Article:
BRUSSELS (Reuters) - France’s wartime hero Charles de Gaulle twice vetoed Britain’s attempts to join the European Economic Community in the 1960s, convinced the country was a poor fit for Europe.
Five decades later, President Emmanuel Macron seems to have concluded that de Gaulle was right and has emerged as a leading proponent of a swift British exit from today’s European Union.
At a two-day summit in Brussels that ended on Friday his message to Britain was blunt - ratify our hard-won divorce deal, present a new plan or leave without a deal on April 12. Britain had sought an extension until June 30.
An ardent Europhile, Macron is deeply frustrated by how the festering Brexit crisis has distracted the EU from pursuing deeper cooperation and reconnecting with increasingly disillusioned voters.
He also fears that a postponed Brexit will mean Britain has to take part in European Parliament elections in late May and that this could boost populist, euroskeptic parties in France and elsewhere. With a seat still at the table, Britain could also hamper progress in EU budget discussions and other issues.
“The European project must not remain hostage to Brexit,” Macron said on Friday after EU leaders handed British Prime Minister Theresa May a final chance to leave the bloc in an orderly fashion.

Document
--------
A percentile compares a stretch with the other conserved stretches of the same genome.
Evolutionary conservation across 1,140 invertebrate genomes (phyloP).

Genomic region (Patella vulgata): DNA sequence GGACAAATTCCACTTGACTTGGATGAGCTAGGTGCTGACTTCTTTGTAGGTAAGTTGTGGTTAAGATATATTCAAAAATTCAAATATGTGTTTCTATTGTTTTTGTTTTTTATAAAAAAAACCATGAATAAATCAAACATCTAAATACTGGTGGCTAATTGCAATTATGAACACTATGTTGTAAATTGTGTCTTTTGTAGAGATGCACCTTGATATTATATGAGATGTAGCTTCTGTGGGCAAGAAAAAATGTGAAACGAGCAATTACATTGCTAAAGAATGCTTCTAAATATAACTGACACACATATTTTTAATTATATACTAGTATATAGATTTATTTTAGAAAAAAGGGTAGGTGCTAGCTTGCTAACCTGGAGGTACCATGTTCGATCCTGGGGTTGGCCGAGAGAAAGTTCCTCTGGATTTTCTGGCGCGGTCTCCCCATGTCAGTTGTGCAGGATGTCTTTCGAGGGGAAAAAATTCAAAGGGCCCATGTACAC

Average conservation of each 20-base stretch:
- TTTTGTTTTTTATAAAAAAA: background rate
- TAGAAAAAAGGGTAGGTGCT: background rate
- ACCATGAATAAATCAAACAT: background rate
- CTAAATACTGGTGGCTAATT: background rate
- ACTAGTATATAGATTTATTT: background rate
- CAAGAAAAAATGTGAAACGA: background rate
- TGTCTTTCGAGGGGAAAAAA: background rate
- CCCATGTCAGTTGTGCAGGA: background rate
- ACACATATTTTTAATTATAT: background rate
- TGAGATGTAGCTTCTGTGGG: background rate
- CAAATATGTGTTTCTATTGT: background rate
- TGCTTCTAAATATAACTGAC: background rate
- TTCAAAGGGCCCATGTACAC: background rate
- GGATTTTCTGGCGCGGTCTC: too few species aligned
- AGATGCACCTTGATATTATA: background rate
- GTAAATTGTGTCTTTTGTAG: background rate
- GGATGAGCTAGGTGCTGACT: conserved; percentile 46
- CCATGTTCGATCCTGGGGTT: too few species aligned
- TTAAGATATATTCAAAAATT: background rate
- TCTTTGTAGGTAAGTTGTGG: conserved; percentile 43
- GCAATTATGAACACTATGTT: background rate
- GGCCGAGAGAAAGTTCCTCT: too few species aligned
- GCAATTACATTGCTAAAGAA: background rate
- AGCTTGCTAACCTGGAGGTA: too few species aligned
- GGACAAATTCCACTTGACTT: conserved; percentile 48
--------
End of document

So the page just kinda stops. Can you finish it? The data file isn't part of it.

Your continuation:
“FRANCE DIDN’T CHOOSE THIS”
Even as Ireland, Germany and others adopted a softer tone during a fraught seven-hour debate on Thursday, Macron was adamant: “We are ready for Brexit. France didn’t choose this, the British people did. We can feel sorry about it, but we have had time to prepare for it.”
Macron’s comments, some EU officials said, seemed to reflect a belief that the bloc might be better off without Britain, which has long resisted moves toward closer European integration, for example by staying out of the euro currency and the passport-free Schengen zone.
Commenting on Macron’s European ambitions, one senior EU diplomat even compared the French centrist leader to Charlemagne, the mediaeval emperor who united much of western and central Europe in a polity that did not include Britain.
“The tragedy is, he cannot be Charlemagne,” he said, in a reference to the many divisions dogging the modern EU, “but he can be a de Gaulle (by saying ‘non’ to London).”
Macron is also very aware that a no-deal Brexit would badly hurt France and other northern EU states as well as Britain by disrupting business and raising restrictions to trade.
But a second EU diplomat said a centuries-old rivalry between France and Britain might be resurfacing.
“It doesn’t make sense economically but is driven by the illusion of returning to their (French) dominant role in the 1950s,” the diplomat added.
In the 1950s, France took the lead in setting up, with five other countries, what would eventually become today’s 28-nation EU, while Britain declined an invitation to join.
Britain finally joined in 1973, after de Gaulle had died.
Reporting by Richard Lough and Jan Strupczewski; Editing by Gareth Jones
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